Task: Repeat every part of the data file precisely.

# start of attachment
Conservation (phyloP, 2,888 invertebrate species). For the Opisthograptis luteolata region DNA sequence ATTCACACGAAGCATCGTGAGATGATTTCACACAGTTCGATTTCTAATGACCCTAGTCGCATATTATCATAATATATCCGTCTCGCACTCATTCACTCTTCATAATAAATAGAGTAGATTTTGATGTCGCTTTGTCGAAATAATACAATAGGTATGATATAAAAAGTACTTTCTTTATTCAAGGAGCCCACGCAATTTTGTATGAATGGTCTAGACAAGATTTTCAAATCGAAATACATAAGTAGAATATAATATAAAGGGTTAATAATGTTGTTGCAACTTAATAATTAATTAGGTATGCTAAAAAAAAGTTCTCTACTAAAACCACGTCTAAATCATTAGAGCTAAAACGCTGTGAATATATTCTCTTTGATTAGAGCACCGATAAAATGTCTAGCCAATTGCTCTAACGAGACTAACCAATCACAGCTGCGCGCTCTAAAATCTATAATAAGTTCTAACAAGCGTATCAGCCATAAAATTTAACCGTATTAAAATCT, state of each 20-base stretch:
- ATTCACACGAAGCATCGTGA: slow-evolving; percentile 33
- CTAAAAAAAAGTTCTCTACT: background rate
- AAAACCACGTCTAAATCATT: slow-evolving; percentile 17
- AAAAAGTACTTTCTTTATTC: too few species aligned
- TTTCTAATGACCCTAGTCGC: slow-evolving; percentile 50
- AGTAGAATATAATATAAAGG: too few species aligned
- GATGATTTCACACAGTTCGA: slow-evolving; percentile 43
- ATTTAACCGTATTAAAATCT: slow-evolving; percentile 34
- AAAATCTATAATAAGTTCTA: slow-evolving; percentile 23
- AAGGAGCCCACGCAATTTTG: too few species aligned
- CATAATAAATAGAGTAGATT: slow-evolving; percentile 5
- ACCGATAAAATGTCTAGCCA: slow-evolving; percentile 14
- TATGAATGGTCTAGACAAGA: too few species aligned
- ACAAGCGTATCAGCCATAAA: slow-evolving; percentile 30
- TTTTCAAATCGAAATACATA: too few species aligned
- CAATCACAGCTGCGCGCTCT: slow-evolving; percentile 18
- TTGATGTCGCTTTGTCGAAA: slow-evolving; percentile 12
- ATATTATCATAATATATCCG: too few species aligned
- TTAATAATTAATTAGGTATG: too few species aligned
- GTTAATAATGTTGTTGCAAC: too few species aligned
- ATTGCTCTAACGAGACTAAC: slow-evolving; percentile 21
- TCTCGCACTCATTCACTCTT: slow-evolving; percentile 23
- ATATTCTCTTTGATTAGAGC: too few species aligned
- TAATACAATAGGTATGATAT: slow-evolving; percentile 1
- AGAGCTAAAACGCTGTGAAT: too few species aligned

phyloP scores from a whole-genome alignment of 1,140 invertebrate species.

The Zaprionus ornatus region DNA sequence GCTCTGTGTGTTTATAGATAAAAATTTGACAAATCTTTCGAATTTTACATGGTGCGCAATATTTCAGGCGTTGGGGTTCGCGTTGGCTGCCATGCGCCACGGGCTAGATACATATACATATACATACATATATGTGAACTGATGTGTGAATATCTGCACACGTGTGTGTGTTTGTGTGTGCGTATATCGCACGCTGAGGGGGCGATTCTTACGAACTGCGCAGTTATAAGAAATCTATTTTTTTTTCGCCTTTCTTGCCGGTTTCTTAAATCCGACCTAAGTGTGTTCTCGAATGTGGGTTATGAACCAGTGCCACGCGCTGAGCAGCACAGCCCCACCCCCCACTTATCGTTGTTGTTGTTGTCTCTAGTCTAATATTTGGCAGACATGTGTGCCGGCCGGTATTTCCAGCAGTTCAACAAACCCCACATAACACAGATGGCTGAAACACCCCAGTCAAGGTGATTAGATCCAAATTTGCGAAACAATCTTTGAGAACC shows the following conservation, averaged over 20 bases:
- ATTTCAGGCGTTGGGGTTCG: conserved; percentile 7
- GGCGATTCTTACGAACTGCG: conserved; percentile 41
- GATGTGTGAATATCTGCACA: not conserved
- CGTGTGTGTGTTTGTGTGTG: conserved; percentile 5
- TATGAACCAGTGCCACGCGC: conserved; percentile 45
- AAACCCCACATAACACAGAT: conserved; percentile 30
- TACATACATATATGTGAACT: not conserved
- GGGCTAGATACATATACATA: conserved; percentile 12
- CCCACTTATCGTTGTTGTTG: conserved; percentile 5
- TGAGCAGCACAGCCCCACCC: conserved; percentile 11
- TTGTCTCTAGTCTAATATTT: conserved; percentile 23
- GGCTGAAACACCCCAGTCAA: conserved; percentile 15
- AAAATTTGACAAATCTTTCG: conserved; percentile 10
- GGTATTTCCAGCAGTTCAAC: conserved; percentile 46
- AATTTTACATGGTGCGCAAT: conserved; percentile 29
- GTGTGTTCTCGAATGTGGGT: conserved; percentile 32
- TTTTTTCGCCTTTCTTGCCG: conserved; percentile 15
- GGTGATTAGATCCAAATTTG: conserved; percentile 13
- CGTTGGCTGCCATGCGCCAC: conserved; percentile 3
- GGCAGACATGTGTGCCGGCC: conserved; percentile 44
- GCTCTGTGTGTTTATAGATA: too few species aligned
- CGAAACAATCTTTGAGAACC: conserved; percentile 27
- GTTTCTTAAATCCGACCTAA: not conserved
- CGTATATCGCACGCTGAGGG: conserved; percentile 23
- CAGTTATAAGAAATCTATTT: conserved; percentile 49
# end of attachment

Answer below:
Conservation (phyloP, 2,888 invertebrate species). For the Opisthograptis luteolata region DNA sequence ATTCACACGAAGCATCGTGAGATGATTTCACACAGTTCGATTTCTAATGACCCTAGTCGCATATTATCATAATATATCCGTCTCGCACTCATTCACTCTTCATAATAAATAGAGTAGATTTTGATGTCGCTTTGTCGAAATAATACAATAGGTATGATATAAAAAGTACTTTCTTTATTCAAGGAGCCCACGCAATTTTGTATGAATGGTCTAGACAAGATTTTCAAATCGAAATACATAAGTAGAATATAATATAAAGGGTTAATAATGTTGTTGCAACTTAATAATTAATTAGGTATGCTAAAAAAAAGTTCTCTACTAAAACCACGTCTAAATCATTAGAGCTAAAACGCTGTGAATATATTCTCTTTGATTAGAGCACCGATAAAATGTCTAGCCAATTGCTCTAACGAGACTAACCAATCACAGCTGCGCGCTCTAAAATCTATAATAAGTTCTAACAAGCGTATCAGCCATAAAATTTAACCGTATTAAAATCT, state of each 20-base stretch:
- ATTCACACGAAGCATCGTGA: slow-evolving; percentile 33
- CTAAAAAAAAGTTCTCTACT: background rate
- AAAACCACGTCTAAATCATT: slow-evolving; percentile 17
- AAAAAGTACTTTCTTTATTC: too few species aligned
- TTTCTAATGACCCTAGTCGC: slow-evolving; percentile 50
- AGTAGAATATAATATAAAGG: too few species aligned
- GATGATTTCACACAGTTCGA: slow-evolving; percentile 43
- ATTTAACCGTATTAAAATCT: slow-evolving; percentile 34
- AAAATCTATAATAAGTTCTA: slow-evolving; percentile 23
- AAGGAGCCCACGCAATTTTG: too few species aligned
- CATAATAAATAGAGTAGATT: slow-evolving; percentile 5
- ACCGATAAAATGTCTAGCCA: slow-evolving; percentile 14
- TATGAATGGTCTAGACAAGA: too few species aligned
- ACAAGCGTATCAGCCATAAA: slow-evolving; percentile 30
- TTTTCAAATCGAAATACATA: too few species aligned
- CAATCACAGCTGCGCGCTCT: slow-evolving; percentile 18
- TTGATGTCGCTTTGTCGAAA: slow-evolving; percentile 12
- ATATTATCATAATATATCCG: too few species aligned
- TTAATAATTAATTAGGTATG: too few species aligned
- GTTAATAATGTTGTTGCAAC: too few species aligned
- ATTGCTCTAACGAGACTAAC: slow-evolving; percentile 21
- TCTCGCACTCATTCACTCTT: slow-evolving; percentile 23
- ATATTCTCTTTGATTAGAGC: too few species aligned
- TAATACAATAGGTATGATAT: slow-evolving; percentile 1
- AGAGCTAAAACGCTGTGAAT: too few species aligned

phyloP scores from a whole-genome alignment of 1,140 invertebrate species.

The Zaprionus ornatus region DNA sequence GCTCTGTGTGTTTATAGATAAAAATTTGACAAATCTTTCGAATTTTACATGGTGCGCAATATTTCAGGCGTTGGGGTTCGCGTTGGCTGCCATGCGCCACGGGCTAGATACATATACATATACATACATATATGTGAACTGATGTGTGAATATCTGCACACGTGTGTGTGTTTGTGTGTGCGTATATCGCACGCTGAGGGGGCGATTCTTACGAACTGCGCAGTTATAAGAAATCTATTTTTTTTTCGCCTTTCTTGCCGGTTTCTTAAATCCGACCTAAGTGTGTTCTCGAATGTGGGTTATGAACCAGTGCCACGCGCTGAGCAGCACAGCCCCACCCCCCACTTATCGTTGTTGTTGTTGTCTCTAGTCTAATATTTGGCAGACATGTGTGCCGGCCGGTATTTCCAGCAGTTCAACAAACCCCACATAACACAGATGGCTGAAACACCCCAGTCAAGGTGATTAGATCCAAATTTGCGAAACAATCTTTGAGAACC shows the following conservation, averaged over 20 bases:
- ATTTCAGGCGTTGGGGTTCG: conserved; percentile 7
- GGCGATTCTTACGAACTGCG: conserved; percentile 41
- GATGTGTGAATATCTGCACA: not conserved
- CGTGTGTGTGTTTGTGTGTG: conserved; percentile 5
- TATGAACCAGTGCCACGCGC: conserved; percentile 45
- AAACCCCACATAACACAGAT: conserved; percentile 30
- TACATACATATATGTGAACT: not conserved
- GGGCTAGATACATATACATA: conserved; percentile 12
- CCCACTTATCGTTGTTGTTG: conserved; percentile 5
- TGAGCAGCACAGCCCCACCC: conserved; percentile 11
- TTGTCTCTAGTCTAATATTT: conserved; percentile 23
- GGCTGAAACACCCCAGTCAA: conserved; percentile 15
- AAAATTTGACAAATCTTTCG: conserved; percentile 10
- GGTATTTCCAGCAGTTCAAC: conserved; percentile 46
- AATTTTACATGGTGCGCAAT: conserved; percentile 29
- GTGTGTTCTCGAATGTGGGT: conserved; percentile 32
- TTTTTTCGCCTTTCTTGCCG: conserved; percentile 15
- GGTGATTAGATCCAAATTTG: conserved; percentile 13
- CGTTGGCTGCCATGCGCCAC: conserved; percentile 3
- GGCAGACATGTGTGCCGGCC: conserved; percentile 44
- GCTCTGTGTGTTTATAGATA: too few species aligned
- CGAAACAATCTTTGAGAACC: conserved; percentile 27
- GTTTCTTAAATCCGACCTAA: not conserved
- CGTATATCGCACGCTGAGGG: conserved; percentile 23
- CAGTTATAAGAAATCTATTT: conserved; percentile 49